The record below contains abundant evidence that Reeves' fear of prosecution or direct injury is not in the least hypothetical. He engaged in conduct prohibited by subsection (b) both before and after the district court enjoined the enforcement of the ordinance. At trial Reeves alleged a desire to use sound equipment in ways that would violate each of the provisions of subsection (b). Conversely, the city gave strong indications that subsection (b) is "not moribund," Doe v. Bolton, 410 U.S. at 188-89, 93 S.Ct. at 745-46, when it re-enacted and strengthened that subsection and actually enforced subsection (a) against Reeves, both shortly before this suit was filed. These parties present a live and concrete dispute, and the district court properly has jurisdiction.
As the first paragraph of part II.B. below demonstrates, the reach of subsection (b) is so broad that we have no difficulty imagining that Reeves would violate each subparagraph of subsection (b) in any dedicated use of sound equipment, with the exception of subparagraphs 3 and 6. His standing to challenge the entire ordinance is unaffected by such reservations, however, since standing requirements are less demanding when First Amendment freedoms are endangered. In that context, the Supreme Court has traditionally relaxed the normal standing requirements "to take into account possible applications of the statute in other factual contexts besides that at bar", N.A.A.C.P. v. Button, 371 U.S. 415, 432, 83 S.Ct. 328, 338, 9 L.Ed.2d 405 (1963). See, also Village of Schaumberg v. Citizens for a Better Environment, 444 U.S. 620, 100 S.Ct. 826, 834-35, 63 L.Ed.2d 73 (1980). This extends to granting the plaintiff standing to challenge the entire statutory scheme, regardless of whether he personally would have been injured by each section of the relevant statute, Freedman v. State of Maryland, 380 U.S. 51, 55-57, 85 S.Ct. 734, 737, 38, 13 L.Ed.2d 649 (1965), because of "the danger of tolerating, in the area of First Amendment freedoms, the existence of a penal statute susceptible of sweeping and improper applications." N.A.A.C.P. v. Button, 371 U.S. at 433, 83 S.Ct. at 338.
On May 14, 1978, Reeves was arrested for operating sound amplification equipment inside the city without a permit in violation of section 29-6(a). He is still charged in Houston Municipal Court with the violation of subsection (a), but that pending state charge is not in dispute in this case and is significant only as an indication that subsection (b) itself has vitality. The Houston City Council re-enacted and strengthened subsection (b) on May 16, 1978. Reeves filed suit on May 26, 1978.
The city argues that if Reeves' standing to challenge subsection (b) were based upon his arrest under subsection (a), the district court should have dismissed under Younger v. Harris, 401 U.S. 37, 91 S.Ct. 746, 27 L.Ed.2d 669 (1971), because such a holding would imply that the two subsections were one statute and there would then be a pending state criminal charge capable of resolving the constitutional questions.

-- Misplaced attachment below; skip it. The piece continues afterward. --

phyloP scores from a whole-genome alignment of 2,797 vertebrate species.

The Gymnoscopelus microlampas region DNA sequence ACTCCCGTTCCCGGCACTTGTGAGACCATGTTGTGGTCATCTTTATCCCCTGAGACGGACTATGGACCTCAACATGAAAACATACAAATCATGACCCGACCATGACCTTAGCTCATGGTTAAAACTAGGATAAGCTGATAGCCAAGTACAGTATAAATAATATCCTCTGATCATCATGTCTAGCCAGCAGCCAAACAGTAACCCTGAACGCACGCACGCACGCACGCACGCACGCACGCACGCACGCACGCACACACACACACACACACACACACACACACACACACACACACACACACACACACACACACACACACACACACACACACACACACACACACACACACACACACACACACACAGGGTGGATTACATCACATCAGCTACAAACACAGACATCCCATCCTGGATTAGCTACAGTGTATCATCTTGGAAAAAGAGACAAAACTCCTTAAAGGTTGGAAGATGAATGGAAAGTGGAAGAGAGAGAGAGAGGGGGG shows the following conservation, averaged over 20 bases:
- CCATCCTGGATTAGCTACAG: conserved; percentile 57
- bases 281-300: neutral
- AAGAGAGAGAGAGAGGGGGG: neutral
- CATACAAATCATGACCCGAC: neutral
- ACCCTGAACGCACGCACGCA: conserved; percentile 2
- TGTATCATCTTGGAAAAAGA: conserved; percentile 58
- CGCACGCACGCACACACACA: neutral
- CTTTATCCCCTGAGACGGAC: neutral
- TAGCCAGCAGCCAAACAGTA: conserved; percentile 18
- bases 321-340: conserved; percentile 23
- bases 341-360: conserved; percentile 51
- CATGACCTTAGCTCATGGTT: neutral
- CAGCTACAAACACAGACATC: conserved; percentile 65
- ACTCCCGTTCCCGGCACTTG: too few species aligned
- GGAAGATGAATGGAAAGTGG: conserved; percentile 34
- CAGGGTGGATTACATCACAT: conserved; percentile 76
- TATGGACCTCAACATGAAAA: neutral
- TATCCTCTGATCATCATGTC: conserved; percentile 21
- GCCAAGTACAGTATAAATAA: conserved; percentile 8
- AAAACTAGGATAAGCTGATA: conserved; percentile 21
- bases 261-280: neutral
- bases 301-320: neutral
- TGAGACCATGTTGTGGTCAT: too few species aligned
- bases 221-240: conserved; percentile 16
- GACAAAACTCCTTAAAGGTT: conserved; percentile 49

We do not base our affirmance of Reeves' standing on a unitary view of subsections (a) and (b): it is clear that Reeves' prosecution under subsection (a) will not require the state court to consider any provision of subsection (b). There is thus no pending state action related to this case, and hence no basis for Younger abstention. Steffel v. Thompson, 415 U.S. 452, 94 S.Ct. 1209, 39 L.Ed.2d 505 (1974).
II. The Constitutionality of Section 29-6(b)  A. Supreme Court Precedents and Standards  1. Municipal Regulation of Sound Amplification
The power of municipal governments to regulate the use of sound amplification equipment first came before the Supreme Court in Saia v. People of State of New York, 334 U.S. 558, 68 S.Ct. 1148, 92 L.Ed. 1574 (1948). Saia recognized that the use of sound amplification equipment within reasonable limits is an aspect of free speech protected by the First Amendment. Id. at 561-62, 68 S.Ct. at 1150. The right to communicate inherently comprehends the right to communicate effectively. The mere existence of an alternative means of expression — in this case, unamplified speech — cannot by itself justify a restraint on some particular means that the speaker finds more effective. Virginia State Board of Pharmacy v. Virginia Citizens Consumer Council, Inc., 425 U.S. 748, 758 n. 15, 96 S.Ct. 1817, 1823 n. 15, 48 L.Ed.2d 346 (1976); Linmark Associates, Inc. v. Township of Willingboro, 431 U.S. 85, 97 S.Ct. 1614, 52 L.Ed.2d 155 (1971).
At the same time, the Court recognized in Saia that when the exercise of First Amendment rights infringes on legitimate state interests, a city may enact narrowly drawn statutes regulating the time, place, and manner of such activities. 334 U.S. at 562, 68 S.Ct. at 1150. Courts then have the task of balancing the legitimate community interests protected by such statutes against the infringement of First Amendment rights, "[b]ut in that process they should be mindful to keep the freedoms of the First Amendment in a preferred position." Id. Thus the Supreme Court in Saia invalidated a city ordinance which vested in the chief of police uncontrolled discretion to grant or withhold permits for the use of sound amplifying equipment, because such an ordinance could be used to suppress First Amendment rights far more severely than could be justified by the city's narrow interest in preserving the tranquility of the community against excessive noise.